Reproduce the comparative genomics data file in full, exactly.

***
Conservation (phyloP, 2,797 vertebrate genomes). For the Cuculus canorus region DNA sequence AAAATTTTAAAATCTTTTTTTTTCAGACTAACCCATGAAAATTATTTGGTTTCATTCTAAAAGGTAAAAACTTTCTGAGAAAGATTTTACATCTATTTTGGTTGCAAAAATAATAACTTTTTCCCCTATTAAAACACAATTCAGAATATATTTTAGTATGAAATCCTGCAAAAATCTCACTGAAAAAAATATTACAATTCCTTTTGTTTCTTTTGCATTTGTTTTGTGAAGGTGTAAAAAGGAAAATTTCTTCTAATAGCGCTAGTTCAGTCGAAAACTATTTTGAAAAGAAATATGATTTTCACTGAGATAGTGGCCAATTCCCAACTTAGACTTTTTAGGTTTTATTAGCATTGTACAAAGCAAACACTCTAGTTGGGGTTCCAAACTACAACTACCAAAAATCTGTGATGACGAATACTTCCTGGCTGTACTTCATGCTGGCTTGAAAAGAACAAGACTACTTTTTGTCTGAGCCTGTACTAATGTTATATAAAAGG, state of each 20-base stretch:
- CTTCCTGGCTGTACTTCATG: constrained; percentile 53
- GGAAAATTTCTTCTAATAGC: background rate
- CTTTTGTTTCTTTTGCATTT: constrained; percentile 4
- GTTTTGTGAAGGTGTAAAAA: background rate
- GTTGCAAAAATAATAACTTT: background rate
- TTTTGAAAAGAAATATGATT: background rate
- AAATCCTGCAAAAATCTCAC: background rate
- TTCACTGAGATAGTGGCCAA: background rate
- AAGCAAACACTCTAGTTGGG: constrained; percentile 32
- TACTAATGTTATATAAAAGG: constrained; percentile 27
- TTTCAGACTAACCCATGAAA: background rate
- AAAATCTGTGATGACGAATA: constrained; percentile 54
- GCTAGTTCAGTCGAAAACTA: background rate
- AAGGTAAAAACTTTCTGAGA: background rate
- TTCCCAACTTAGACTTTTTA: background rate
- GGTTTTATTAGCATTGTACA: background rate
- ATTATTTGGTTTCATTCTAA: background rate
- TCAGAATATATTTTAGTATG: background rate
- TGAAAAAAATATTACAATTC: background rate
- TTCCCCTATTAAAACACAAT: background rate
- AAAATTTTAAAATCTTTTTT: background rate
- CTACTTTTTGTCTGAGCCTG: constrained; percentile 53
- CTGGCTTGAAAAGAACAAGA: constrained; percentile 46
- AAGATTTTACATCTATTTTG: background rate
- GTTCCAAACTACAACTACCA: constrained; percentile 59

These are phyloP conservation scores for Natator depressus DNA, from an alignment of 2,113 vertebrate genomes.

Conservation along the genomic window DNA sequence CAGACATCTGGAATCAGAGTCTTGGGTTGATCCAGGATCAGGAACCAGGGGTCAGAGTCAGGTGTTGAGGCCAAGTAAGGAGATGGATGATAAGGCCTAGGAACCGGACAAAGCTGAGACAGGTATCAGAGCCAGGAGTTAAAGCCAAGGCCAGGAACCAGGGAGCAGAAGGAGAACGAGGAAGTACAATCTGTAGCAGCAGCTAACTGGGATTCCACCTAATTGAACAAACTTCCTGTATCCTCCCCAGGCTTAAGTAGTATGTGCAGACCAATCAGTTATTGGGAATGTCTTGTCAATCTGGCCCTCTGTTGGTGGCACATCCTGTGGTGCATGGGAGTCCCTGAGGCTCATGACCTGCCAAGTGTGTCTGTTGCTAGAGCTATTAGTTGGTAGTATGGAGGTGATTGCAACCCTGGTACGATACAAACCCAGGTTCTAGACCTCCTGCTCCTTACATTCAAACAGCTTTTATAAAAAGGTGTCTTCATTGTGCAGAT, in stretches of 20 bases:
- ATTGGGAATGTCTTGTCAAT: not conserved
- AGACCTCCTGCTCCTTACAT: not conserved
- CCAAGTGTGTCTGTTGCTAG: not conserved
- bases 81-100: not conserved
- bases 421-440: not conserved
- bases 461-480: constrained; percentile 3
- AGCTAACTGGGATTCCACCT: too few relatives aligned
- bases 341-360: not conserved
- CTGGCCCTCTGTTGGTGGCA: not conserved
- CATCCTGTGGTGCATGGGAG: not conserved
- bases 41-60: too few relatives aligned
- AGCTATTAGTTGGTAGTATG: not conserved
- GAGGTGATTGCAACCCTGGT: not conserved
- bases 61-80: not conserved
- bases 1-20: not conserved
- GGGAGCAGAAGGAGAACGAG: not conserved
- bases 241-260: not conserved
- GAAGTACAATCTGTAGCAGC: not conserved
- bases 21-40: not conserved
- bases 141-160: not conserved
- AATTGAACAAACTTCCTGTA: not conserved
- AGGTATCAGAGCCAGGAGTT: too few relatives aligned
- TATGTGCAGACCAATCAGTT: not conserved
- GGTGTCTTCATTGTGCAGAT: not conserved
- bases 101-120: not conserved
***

Conservation (phyloP, 2,797 vertebrate genomes). For the Cuculus canorus region DNA sequence AAAATTTTAAAATCTTTTTTTTTCAGACTAACCCATGAAAATTATTTGGTTTCATTCTAAAAGGTAAAAACTTTCTGAGAAAGATTTTACATCTATTTTGGTTGCAAAAATAATAACTTTTTCCCCTATTAAAACACAATTCAGAATATATTTTAGTATGAAATCCTGCAAAAATCTCACTGAAAAAAATATTACAATTCCTTTTGTTTCTTTTGCATTTGTTTTGTGAAGGTGTAAAAAGGAAAATTTCTTCTAATAGCGCTAGTTCAGTCGAAAACTATTTTGAAAAGAAATATGATTTTCACTGAGATAGTGGCCAATTCCCAACTTAGACTTTTTAGGTTTTATTAGCATTGTACAAAGCAAACACTCTAGTTGGGGTTCCAAACTACAACTACCAAAAATCTGTGATGACGAATACTTCCTGGCTGTACTTCATGCTGGCTTGAAAAGAACAAGACTACTTTTTGTCTGAGCCTGTACTAATGTTATATAAAAGG, state of each 20-base stretch:
- CTTCCTGGCTGTACTTCATG: constrained; percentile 53
- GGAAAATTTCTTCTAATAGC: background rate
- CTTTTGTTTCTTTTGCATTT: constrained; percentile 4
- GTTTTGTGAAGGTGTAAAAA: background rate
- GTTGCAAAAATAATAACTTT: background rate
- TTTTGAAAAGAAATATGATT: background rate
- AAATCCTGCAAAAATCTCAC: background rate
- TTCACTGAGATAGTGGCCAA: background rate
- AAGCAAACACTCTAGTTGGG: constrained; percentile 32
- TACTAATGTTATATAAAAGG: constrained; percentile 27
- TTTCAGACTAACCCATGAAA: background rate
- AAAATCTGTGATGACGAATA: constrained; percentile 54
- GCTAGTTCAGTCGAAAACTA: background rate
- AAGGTAAAAACTTTCTGAGA: background rate
- TTCCCAACTTAGACTTTTTA: background rate
- GGTTTTATTAGCATTGTACA: background rate
- ATTATTTGGTTTCATTCTAA: background rate
- TCAGAATATATTTTAGTATG: background rate
- TGAAAAAAATATTACAATTC: background rate
- TTCCCCTATTAAAACACAAT: background rate
- AAAATTTTAAAATCTTTTTT: background rate
- CTACTTTTTGTCTGAGCCTG: constrained; percentile 53
- CTGGCTTGAAAAGAACAAGA: constrained; percentile 46
- AAGATTTTACATCTATTTTG: background rate
- GTTCCAAACTACAACTACCA: constrained; percentile 59

These are phyloP conservation scores for Natator depressus DNA, from an alignment of 2,113 vertebrate genomes.

Conservation along the genomic window DNA sequence CAGACATCTGGAATCAGAGTCTTGGGTTGATCCAGGATCAGGAACCAGGGGTCAGAGTCAGGTGTTGAGGCCAAGTAAGGAGATGGATGATAAGGCCTAGGAACCGGACAAAGCTGAGACAGGTATCAGAGCCAGGAGTTAAAGCCAAGGCCAGGAACCAGGGAGCAGAAGGAGAACGAGGAAGTACAATCTGTAGCAGCAGCTAACTGGGATTCCACCTAATTGAACAAACTTCCTGTATCCTCCCCAGGCTTAAGTAGTATGTGCAGACCAATCAGTTATTGGGAATGTCTTGTCAATCTGGCCCTCTGTTGGTGGCACATCCTGTGGTGCATGGGAGTCCCTGAGGCTCATGACCTGCCAAGTGTGTCTGTTGCTAGAGCTATTAGTTGGTAGTATGGAGGTGATTGCAACCCTGGTACGATACAAACCCAGGTTCTAGACCTCCTGCTCCTTACATTCAAACAGCTTTTATAAAAAGGTGTCTTCATTGTGCAGAT, in stretches of 20 bases:
- ATTGGGAATGTCTTGTCAAT: not conserved
- AGACCTCCTGCTCCTTACAT: not conserved
- CCAAGTGTGTCTGTTGCTAG: not conserved
- bases 81-100: not conserved
- bases 421-440: not conserved
- bases 461-480: constrained; percentile 3
- AGCTAACTGGGATTCCACCT: too few relatives aligned
- bases 341-360: not conserved
- CTGGCCCTCTGTTGGTGGCA: not conserved
- CATCCTGTGGTGCATGGGAG: not conserved
- bases 41-60: too few relatives aligned
- AGCTATTAGTTGGTAGTATG: not conserved
- GAGGTGATTGCAACCCTGGT: not conserved
- bases 61-80: not conserved
- bases 1-20: not conserved
- GGGAGCAGAAGGAGAACGAG: not conserved
- bases 241-260: not conserved
- GAAGTACAATCTGTAGCAGC: not conserved
- bases 21-40: not conserved
- bases 141-160: not conserved
- AATTGAACAAACTTCCTGTA: not conserved
- AGGTATCAGAGCCAGGAGTT: too few relatives aligned
- TATGTGCAGACCAATCAGTT: not conserved
- GGTGTCTTCATTGTGCAGAT: not conserved
- bases 101-120: not conserved